# Minimum Potential energy required to behave like a turning point in relativistic case?

Inspired by this question a normal extension would be to ask:

What is the minimum potential energy required (to behave as a turning point) for an elastic collision between $$2$$ point particles $$A$$ and $$B$$ with velocity $$v_A^{\mu}$$ and $$v_B^{\mu}$$ in a relativistic classical mechanics? (Assume number of particles are conserved)

I suspect the action should be of the form:

$$S = -\underbrace{m_A \int d^4 x \delta^3(q^i_A(\tau_A) - x^i)}_{\text{Action of particle A}} -\underbrace{m_B \int d^4 x \delta^3(q_B^i(\tau_B) - x^i)}_{\text{Action of particle B}} - \underbrace{V_0 \int \delta^3 (x^i- q^i_c)d^4 x}_{\text{Potential behaving as turning point}}$$

where $$m_k$$ is the mass of the $$k$$'th particle, $$q_k^i$$ is $$i$$'th component of the $$k$$'th particle, $$V_0$$ is a constant, $$\tau$$ is the proper time and $$q_c$$ is the intersections of the geodesics $$A$$ and $$B$$.

P.S: Do check the question on why a naive application of Total energy $$\geq$$ Potential Energy will not suffice.

• I believe the answer is $\mu \gamma_{rel} c^2$ Jun 14, 2023 at 4:58

Disclaimer: this answer is heuristic. We know,

$$p_1^\mu + p_2^\mu = C^\mu$$

Where $$C^\mu$$ is a constant $$4$$ vector. Taking the inner product and differential:

$$d (p_1^\mu p_{2\mu}) = 0$$

Thus,

$$m_1 m_2 \gamma_{rel} c^2 = \lambda$$

where $$\gamma_{rel}$$ is the gamma factor in the where the velocity is the relative velocity and $$\lambda$$ is a constant. We associate the relative energy $$\propto \gamma_{rel} c^2$$. We know irrespective of which frame we are in the energy should be positive if we subtract the relative energy. As an anology think of:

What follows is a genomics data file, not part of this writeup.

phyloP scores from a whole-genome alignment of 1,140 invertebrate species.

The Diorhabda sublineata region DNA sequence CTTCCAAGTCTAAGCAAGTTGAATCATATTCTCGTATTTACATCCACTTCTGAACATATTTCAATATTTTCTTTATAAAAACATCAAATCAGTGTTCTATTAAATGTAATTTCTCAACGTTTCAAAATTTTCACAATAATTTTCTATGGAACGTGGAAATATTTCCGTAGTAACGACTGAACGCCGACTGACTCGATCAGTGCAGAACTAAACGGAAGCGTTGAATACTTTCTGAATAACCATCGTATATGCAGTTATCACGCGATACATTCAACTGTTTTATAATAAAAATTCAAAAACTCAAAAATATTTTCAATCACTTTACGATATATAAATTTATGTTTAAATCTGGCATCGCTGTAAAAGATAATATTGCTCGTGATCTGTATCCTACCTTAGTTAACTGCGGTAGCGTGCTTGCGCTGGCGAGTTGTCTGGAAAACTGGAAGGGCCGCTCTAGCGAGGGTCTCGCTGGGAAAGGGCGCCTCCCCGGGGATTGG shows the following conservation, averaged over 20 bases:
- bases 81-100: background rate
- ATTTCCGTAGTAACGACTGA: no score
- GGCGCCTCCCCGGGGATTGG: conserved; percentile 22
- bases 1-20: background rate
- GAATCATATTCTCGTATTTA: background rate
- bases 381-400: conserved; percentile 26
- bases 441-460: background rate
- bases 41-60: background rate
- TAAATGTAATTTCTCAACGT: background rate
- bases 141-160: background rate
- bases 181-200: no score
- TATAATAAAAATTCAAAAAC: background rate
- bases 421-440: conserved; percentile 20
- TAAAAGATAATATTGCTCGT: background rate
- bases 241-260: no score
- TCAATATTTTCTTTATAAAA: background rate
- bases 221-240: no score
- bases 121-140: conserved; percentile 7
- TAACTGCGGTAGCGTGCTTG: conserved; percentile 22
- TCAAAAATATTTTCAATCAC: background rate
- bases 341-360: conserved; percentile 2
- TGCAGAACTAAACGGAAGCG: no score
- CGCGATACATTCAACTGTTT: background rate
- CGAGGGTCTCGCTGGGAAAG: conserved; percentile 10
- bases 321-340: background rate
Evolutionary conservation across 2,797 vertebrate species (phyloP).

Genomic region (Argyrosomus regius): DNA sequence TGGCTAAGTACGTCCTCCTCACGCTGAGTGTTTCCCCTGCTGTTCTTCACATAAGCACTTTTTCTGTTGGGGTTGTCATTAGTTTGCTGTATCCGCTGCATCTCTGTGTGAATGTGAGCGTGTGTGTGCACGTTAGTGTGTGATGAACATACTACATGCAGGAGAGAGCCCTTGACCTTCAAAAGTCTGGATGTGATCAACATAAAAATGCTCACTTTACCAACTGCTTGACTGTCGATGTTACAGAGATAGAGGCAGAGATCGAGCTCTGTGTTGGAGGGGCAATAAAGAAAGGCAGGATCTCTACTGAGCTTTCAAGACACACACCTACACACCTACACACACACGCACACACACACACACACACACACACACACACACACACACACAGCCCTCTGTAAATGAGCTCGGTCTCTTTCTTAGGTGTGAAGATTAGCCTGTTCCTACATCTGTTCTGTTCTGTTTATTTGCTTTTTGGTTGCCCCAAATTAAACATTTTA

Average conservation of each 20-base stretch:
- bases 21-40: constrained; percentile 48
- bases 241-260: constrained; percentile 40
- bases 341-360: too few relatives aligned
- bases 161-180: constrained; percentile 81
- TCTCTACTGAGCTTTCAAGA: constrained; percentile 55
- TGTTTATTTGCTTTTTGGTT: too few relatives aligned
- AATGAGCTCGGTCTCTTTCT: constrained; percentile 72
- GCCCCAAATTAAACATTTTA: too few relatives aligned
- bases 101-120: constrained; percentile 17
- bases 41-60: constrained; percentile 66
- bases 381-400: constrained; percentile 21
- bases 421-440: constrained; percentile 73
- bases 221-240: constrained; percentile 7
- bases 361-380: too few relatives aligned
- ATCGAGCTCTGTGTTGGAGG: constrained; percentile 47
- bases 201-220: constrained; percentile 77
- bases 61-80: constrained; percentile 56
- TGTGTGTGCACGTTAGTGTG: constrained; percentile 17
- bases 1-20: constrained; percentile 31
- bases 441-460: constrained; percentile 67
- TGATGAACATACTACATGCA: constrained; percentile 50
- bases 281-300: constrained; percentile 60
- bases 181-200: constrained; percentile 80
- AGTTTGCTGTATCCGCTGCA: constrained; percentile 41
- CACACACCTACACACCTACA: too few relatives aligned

$$\frac{1}{2}m_1v_1^2 + \frac{1}{2}m_1v_2^2 - \frac{1}{2}\mu v_{rel}^2 \geq 0$$

where $$\mu$$ is the reduced mass. Now similarly we have to find $$a$$:

$$\gamma_1 m_1 c^2 + \gamma_2 m_2 c^2 - a \gamma_{rel}c^2 \geq 0$$

We also know he arithmetic mean $$\geq$$ than the harmonic mean. Hence,

$$\gamma_1m_1c^2 + \gamma_2 m_2 c^2 \geq (\frac{1}{ \gamma_1 m_1 c^2} + \frac{1}{ \gamma_2 m_2 c^2})^{-1} \geq \frac{\gamma_1 \gamma_2 m_1 m_2 c^4 }{\gamma_2 m_2 c^2 + \gamma_1 m_1 c^2} \geq \mu \gamma_{rel}c^2$$

we have morphed the equation so that we have something invariant in all frames. Thus $$a=\mu$$

• This derivation is not clear to me, and I suspect not correct. The final inequality that you arrive at is, for low velocities, completely dominated by the rest mass term. I should suspect that if you want a kinematic equation, you should have to subtract this term. However I would say that a more rigorous derivation is probably needed.. Jun 14, 2023 at 8:10
• @JakobKS about the last inequality I use: $m_2/\gamma_1 + m_1/\gamma_2 \leq m_2 + m_1$. But yes I would prefer a better derivation. Jun 14, 2023 at 8:52
• While that inequality is true, I'm not convinced that it can be used to solve the problem. In particular, I can't follow the reasoning for saying that $a = \mu$, nor that the inequality $\gamma_1 m_1 c^2 + \gamma_2 m_2 c^2 - a \gamma_{rel} c^2 \geq 0$ is sufficient to solve the problem in the first place. Jun 14, 2023 at 11:10